3. Administrative responsibilities including
    • acting on new site nominations based on recommendations of SAC and appropriate Network Councils;
    • recognizing the WHSRN International and National Councils for each region/country;
    • confirming appointments to the Scientific Advisory Committee including chair of that body, based on National/International Council recommendations; and
    • organizing Hemispheric Council meetings with support of the Executive Office.

Operations

Membership
The Hemispheric Council’s members are representatives of Network Partners and Site Partners, and of any National or International WHSRN Councils that have been created.  There is no current limit set on the size of the Council, nor on the terms of office of members.  Where members represent organizational partners of WHSRN, it is understood that the seats are those of the organization and not the individual.

Some members may be designated as Councilors emeriti, and their seats on Council are for life.  The Hemispheric Council decides to whom such emerituspositions are offered.

The following groups are represented on Council:

  • Association of Fish & Wildlife Agencies
  • BirdLife International
  • Canadian Wildlife Service
  • Manomet Center for Conservation Sciences
  • Pronatura (Mexico) 
  • Ramsar Convention Bureau
  • US Fish & Wildlife Service
  • US Forest Service
  • Wetlands International — EASSN

Additionally, Canada and the United States currently have national councils (with representatives) in place.  Mexico and Argentina have been invited to form Councils.

Leadership
The Hemispheric Council is lead by a Chair who has a renewable three-year term.  An Executive Committee with broad geographic representation serves to provide day-to-day implementation of the broader directives of the entire Council.  The Executive Committee generally meets through tele-conferences, on an as-needed basis, coordinated through the WHSRN Executive Office.

Meetings and decision-making
“The Hemispheric Council conducts its routine business through electronic communication (e-mail, fax, and teleconferencing, for instance) whenever possible to avoid the great expense of travel to meetings across such an enormous geography.  Face-to-face meetings remain irreplaceable, however, and are scheduled at least biennially, coinciding with related international meetings whenever possible.” [Taken from 2004-2008 Strategic Plan]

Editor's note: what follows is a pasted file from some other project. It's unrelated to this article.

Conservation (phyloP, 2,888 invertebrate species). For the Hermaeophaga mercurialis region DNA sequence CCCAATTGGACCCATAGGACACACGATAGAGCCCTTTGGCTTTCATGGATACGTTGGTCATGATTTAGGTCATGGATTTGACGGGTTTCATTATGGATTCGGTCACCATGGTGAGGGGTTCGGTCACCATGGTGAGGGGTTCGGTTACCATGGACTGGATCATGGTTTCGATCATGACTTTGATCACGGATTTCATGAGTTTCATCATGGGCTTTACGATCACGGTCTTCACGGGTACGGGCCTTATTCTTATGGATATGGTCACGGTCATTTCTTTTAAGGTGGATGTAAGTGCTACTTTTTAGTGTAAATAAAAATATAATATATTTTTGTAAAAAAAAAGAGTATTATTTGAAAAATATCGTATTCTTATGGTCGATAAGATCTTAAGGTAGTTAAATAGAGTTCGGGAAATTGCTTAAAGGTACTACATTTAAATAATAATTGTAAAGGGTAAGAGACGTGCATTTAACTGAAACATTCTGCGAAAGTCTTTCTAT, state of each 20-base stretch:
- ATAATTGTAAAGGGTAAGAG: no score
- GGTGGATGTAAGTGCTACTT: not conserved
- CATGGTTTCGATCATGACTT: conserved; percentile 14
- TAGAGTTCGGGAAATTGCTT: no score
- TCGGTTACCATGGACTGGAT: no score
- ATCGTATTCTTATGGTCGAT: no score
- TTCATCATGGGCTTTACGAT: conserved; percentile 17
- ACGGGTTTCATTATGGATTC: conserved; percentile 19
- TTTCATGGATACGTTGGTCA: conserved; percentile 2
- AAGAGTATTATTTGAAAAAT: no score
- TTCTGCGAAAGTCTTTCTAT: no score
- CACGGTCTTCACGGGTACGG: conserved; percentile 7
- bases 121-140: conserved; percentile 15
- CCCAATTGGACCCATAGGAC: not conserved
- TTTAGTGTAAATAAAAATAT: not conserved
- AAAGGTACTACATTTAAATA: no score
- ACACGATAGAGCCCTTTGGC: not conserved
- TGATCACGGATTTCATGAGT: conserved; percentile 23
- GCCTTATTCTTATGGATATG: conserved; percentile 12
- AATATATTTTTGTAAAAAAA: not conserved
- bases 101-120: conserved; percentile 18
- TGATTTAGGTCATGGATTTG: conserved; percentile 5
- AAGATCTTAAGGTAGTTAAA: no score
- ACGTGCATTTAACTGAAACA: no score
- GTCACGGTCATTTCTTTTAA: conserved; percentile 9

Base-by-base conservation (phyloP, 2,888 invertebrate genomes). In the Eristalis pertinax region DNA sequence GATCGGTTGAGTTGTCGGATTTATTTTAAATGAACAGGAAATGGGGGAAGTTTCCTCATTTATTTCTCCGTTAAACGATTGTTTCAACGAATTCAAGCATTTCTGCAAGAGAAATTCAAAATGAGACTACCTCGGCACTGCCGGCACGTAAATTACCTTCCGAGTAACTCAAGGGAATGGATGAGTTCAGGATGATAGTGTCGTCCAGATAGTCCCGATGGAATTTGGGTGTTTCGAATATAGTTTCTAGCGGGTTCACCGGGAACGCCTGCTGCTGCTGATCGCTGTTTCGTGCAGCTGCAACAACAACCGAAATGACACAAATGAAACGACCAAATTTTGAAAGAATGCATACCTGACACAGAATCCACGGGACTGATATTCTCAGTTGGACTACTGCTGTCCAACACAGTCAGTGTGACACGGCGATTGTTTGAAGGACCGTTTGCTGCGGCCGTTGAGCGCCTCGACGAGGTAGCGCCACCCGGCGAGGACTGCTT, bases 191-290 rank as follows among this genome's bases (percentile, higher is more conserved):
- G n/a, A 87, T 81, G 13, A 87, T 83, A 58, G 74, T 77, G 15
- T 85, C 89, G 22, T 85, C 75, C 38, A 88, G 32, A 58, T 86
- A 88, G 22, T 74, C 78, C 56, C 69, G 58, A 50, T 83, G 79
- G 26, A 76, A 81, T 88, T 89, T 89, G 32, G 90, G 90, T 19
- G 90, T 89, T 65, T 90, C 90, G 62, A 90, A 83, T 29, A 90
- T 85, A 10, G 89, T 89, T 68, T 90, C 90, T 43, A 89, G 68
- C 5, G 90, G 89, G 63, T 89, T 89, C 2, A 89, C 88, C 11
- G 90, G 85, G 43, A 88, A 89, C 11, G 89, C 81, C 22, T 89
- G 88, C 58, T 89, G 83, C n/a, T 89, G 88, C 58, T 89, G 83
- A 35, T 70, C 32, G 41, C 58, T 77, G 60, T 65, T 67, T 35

Councilors are generally responsible for their own travel and other costs to attend WHSRN meetings though when a member’s participation is hampered by the expense, alternatives may be found.

The Hemispheric Council will strive to achieve consensus to the greatest extent possible in its decisions and recommendations for action.

Council meetings are generally conducted in English and every effort is made to accommodate the needs of those for whom this is not a native language.

Advocacy
When asked to intervene concerning a development or threat that a WHSRN site faces, Council generally prefers to remind decision-makers of the importance of the site, as recognized through the WHSRN designation, and of the commitment that the site’s owners made in becoming a WHSRN site.  Typically, only when WHSRN has new factual information to offer does the Council go beyond this approach.

Support
The WHSRN Executive Office provides support to the Hemispheric Council in keeping with the roles and responsibilities assigned to it in the Strategic Plan.  The Executive Office is a program of the Manomet Centerfor Conservation Sciences.

Communications and Reporting
Actions of the Hemispheric Council will be reported through the WHSRN website, the electronic newsletter and other venues.  Both the website and the newsletter are produced in Spanish and English.

Wherever possible, the Hemispheric Council seeks the input of interested stakeholders before decisions are made.  This generally takes the form of an announcement of a proposed action, followed by a comment period.